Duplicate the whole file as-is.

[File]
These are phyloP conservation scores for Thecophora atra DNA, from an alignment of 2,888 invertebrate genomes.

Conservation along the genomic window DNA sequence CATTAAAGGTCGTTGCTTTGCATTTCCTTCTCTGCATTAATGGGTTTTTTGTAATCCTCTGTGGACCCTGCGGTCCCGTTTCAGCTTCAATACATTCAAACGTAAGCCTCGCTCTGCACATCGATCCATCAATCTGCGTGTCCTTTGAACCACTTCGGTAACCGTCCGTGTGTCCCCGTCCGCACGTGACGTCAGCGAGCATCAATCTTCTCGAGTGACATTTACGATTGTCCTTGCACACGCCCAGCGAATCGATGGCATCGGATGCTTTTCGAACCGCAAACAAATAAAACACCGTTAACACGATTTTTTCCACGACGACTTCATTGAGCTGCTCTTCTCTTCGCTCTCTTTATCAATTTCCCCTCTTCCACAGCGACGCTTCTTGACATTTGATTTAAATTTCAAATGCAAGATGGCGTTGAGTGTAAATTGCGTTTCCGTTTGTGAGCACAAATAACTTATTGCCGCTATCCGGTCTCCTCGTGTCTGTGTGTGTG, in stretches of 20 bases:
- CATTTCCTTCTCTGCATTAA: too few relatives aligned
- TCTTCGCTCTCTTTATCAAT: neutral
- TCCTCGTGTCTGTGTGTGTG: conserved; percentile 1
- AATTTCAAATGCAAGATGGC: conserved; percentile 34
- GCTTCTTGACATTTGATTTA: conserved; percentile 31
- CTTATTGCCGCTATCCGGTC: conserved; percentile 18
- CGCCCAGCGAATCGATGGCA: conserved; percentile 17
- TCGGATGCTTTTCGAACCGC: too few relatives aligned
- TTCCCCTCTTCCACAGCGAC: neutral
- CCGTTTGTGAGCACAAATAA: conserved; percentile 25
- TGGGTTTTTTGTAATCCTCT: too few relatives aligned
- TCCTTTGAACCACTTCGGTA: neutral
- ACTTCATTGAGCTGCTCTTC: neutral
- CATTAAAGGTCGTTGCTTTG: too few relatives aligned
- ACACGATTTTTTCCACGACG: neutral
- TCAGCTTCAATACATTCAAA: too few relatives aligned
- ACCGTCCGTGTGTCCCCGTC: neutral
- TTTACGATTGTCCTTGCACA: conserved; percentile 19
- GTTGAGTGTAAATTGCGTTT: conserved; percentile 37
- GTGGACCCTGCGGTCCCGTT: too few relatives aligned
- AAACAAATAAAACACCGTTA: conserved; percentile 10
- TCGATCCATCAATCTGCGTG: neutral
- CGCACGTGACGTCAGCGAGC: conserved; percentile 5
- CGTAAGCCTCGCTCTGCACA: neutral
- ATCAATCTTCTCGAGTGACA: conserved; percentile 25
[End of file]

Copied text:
These are phyloP conservation scores for Thecophora atra DNA, from an alignment of 2,888 invertebrate genomes.

Conservation along the genomic window DNA sequence CATTAAAGGTCGTTGCTTTGCATTTCCTTCTCTGCATTAATGGGTTTTTTGTAATCCTCTGTGGACCCTGCGGTCCCGTTTCAGCTTCAATACATTCAAACGTAAGCCTCGCTCTGCACATCGATCCATCAATCTGCGTGTCCTTTGAACCACTTCGGTAACCGTCCGTGTGTCCCCGTCCGCACGTGACGTCAGCGAGCATCAATCTTCTCGAGTGACATTTACGATTGTCCTTGCACACGCCCAGCGAATCGATGGCATCGGATGCTTTTCGAACCGCAAACAAATAAAACACCGTTAACACGATTTTTTCCACGACGACTTCATTGAGCTGCTCTTCTCTTCGCTCTCTTTATCAATTTCCCCTCTTCCACAGCGACGCTTCTTGACATTTGATTTAAATTTCAAATGCAAGATGGCGTTGAGTGTAAATTGCGTTTCCGTTTGTGAGCACAAATAACTTATTGCCGCTATCCGGTCTCCTCGTGTCTGTGTGTGTG, in stretches of 20 bases:
- CATTTCCTTCTCTGCATTAA: too few relatives aligned
- TCTTCGCTCTCTTTATCAAT: neutral
- TCCTCGTGTCTGTGTGTGTG: conserved; percentile 1
- AATTTCAAATGCAAGATGGC: conserved; percentile 34
- GCTTCTTGACATTTGATTTA: conserved; percentile 31
- CTTATTGCCGCTATCCGGTC: conserved; percentile 18
- CGCCCAGCGAATCGATGGCA: conserved; percentile 17
- TCGGATGCTTTTCGAACCGC: too few relatives aligned
- TTCCCCTCTTCCACAGCGAC: neutral
- CCGTTTGTGAGCACAAATAA: conserved; percentile 25
- TGGGTTTTTTGTAATCCTCT: too few relatives aligned
- TCCTTTGAACCACTTCGGTA: neutral
- ACTTCATTGAGCTGCTCTTC: neutral
- CATTAAAGGTCGTTGCTTTG: too few relatives aligned
- ACACGATTTTTTCCACGACG: neutral
- TCAGCTTCAATACATTCAAA: too few relatives aligned
- ACCGTCCGTGTGTCCCCGTC: neutral
- TTTACGATTGTCCTTGCACA: conserved; percentile 19
- GTTGAGTGTAAATTGCGTTT: conserved; percentile 37
- GTGGACCCTGCGGTCCCGTT: too few relatives aligned
- AAACAAATAAAACACCGTTA: conserved; percentile 10
- TCGATCCATCAATCTGCGTG: neutral
- CGCACGTGACGTCAGCGAGC: conserved; percentile 5
- CGTAAGCCTCGCTCTGCACA: neutral
- ATCAATCTTCTCGAGTGACA: conserved; percentile 25